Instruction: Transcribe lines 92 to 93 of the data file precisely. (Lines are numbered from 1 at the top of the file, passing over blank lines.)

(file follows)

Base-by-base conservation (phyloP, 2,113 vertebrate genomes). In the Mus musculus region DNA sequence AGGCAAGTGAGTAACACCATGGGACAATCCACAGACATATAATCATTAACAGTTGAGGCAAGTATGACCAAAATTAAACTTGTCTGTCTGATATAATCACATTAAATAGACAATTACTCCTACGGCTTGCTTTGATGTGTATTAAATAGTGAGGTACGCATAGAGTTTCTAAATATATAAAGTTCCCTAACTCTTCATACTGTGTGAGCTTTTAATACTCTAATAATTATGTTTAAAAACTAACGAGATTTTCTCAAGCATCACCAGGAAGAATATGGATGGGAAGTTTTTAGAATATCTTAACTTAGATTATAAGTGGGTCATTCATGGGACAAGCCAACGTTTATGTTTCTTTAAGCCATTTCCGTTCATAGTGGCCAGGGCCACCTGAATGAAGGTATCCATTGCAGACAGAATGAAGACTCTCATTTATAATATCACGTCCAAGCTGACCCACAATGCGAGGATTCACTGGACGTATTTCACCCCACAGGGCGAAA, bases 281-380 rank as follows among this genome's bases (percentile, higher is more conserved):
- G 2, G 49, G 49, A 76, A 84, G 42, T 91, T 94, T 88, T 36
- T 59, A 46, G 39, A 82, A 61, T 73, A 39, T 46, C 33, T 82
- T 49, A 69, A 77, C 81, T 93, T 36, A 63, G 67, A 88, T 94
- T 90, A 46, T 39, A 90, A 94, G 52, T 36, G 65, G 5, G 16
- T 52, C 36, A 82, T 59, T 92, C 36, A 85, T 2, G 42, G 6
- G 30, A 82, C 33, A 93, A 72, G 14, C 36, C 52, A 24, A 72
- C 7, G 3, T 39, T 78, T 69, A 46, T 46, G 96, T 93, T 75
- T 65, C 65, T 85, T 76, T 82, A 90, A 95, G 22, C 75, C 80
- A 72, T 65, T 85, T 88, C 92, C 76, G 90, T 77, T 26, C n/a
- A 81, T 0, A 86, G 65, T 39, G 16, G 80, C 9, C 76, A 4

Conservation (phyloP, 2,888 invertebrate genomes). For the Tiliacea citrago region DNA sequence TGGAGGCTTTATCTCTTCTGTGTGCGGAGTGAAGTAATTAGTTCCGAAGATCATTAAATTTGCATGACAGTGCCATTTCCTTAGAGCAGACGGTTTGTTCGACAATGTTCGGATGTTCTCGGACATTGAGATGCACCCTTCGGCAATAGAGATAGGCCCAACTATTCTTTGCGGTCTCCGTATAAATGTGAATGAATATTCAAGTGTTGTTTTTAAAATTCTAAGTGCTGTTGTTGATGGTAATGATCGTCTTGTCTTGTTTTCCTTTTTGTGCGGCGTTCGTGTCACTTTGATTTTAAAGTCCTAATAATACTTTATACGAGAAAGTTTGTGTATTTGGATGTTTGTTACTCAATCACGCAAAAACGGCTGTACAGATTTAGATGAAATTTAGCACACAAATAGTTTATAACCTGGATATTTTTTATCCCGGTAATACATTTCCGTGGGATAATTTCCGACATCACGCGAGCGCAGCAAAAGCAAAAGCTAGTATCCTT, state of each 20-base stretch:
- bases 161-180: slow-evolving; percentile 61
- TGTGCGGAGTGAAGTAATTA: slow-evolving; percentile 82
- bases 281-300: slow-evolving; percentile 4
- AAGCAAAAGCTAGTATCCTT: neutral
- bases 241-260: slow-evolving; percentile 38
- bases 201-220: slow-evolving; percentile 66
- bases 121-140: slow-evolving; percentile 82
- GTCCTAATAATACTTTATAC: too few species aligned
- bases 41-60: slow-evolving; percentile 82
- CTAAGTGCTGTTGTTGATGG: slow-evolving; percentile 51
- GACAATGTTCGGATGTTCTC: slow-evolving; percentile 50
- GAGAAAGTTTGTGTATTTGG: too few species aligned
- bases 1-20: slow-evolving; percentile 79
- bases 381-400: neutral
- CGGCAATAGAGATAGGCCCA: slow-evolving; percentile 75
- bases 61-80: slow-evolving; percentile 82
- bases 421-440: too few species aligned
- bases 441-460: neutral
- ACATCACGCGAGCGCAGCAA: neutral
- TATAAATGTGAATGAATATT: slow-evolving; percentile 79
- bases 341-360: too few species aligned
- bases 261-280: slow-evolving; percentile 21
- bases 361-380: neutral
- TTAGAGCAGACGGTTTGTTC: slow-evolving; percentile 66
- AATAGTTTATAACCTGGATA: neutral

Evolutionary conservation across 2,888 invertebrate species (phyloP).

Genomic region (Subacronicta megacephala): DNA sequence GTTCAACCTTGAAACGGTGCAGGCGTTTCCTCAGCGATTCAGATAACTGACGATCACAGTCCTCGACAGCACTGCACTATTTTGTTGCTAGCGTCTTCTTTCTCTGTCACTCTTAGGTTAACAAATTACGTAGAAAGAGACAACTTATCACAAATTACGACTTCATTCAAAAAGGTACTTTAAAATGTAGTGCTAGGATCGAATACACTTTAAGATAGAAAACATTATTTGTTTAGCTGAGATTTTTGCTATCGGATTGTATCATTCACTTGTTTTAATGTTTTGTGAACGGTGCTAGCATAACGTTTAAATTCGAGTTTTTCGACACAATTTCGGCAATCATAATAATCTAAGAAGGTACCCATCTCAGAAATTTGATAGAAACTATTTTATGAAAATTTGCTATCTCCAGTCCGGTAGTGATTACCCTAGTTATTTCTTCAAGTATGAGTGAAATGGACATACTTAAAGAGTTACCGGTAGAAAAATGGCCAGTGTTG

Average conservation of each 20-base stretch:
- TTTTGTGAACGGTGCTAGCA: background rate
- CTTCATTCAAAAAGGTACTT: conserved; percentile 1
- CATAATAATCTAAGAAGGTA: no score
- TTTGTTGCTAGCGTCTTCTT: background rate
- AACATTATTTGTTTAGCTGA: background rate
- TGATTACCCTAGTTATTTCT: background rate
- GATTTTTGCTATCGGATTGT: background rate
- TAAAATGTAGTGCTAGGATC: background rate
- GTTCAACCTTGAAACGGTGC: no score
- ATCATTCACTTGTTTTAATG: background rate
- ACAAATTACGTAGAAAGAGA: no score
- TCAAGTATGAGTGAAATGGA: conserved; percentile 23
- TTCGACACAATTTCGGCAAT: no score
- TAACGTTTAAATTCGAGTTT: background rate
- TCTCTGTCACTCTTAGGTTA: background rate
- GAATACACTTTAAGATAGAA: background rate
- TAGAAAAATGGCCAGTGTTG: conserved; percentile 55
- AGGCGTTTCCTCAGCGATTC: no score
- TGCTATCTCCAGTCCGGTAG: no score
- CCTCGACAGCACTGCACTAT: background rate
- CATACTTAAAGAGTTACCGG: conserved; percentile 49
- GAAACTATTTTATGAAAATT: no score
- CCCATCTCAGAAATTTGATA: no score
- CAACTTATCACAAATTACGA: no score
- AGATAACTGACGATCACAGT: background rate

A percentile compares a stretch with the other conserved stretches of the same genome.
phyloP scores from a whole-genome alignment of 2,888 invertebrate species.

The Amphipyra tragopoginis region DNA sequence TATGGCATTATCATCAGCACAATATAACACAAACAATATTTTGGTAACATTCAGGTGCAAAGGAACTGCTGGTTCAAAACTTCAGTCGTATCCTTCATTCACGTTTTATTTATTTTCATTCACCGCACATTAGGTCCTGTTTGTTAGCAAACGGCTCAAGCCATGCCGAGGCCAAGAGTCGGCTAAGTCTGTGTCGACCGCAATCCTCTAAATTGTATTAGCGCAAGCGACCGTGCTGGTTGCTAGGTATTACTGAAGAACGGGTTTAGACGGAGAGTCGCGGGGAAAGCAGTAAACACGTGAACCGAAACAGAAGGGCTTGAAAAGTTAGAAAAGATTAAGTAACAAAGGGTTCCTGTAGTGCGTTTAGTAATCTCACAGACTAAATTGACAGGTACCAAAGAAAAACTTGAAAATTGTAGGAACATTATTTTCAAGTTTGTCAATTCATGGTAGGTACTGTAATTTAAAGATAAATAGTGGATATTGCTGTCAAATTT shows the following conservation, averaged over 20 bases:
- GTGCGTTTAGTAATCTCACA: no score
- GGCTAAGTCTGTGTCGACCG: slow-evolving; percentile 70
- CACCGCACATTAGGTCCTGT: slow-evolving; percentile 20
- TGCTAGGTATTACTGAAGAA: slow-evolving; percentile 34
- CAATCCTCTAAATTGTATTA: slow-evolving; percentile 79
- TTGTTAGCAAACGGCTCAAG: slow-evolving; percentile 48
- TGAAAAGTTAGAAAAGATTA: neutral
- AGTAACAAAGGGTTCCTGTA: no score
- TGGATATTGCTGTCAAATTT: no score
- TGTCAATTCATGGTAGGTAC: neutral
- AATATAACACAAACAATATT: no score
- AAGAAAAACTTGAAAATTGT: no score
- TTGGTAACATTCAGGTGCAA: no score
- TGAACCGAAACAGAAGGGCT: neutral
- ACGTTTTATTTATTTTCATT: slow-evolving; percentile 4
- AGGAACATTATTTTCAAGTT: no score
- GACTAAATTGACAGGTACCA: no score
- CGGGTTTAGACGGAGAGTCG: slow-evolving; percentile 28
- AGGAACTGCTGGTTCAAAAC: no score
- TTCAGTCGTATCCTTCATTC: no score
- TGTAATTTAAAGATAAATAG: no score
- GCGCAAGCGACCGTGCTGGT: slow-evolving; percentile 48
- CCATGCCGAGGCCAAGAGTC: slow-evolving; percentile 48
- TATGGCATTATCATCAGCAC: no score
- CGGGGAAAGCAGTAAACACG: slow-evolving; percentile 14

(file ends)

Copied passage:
- TATGGCATTATCATCAGCAC: no score
- CGGGGAAAGCAGTAAACACG: slow-evolving; percentile 14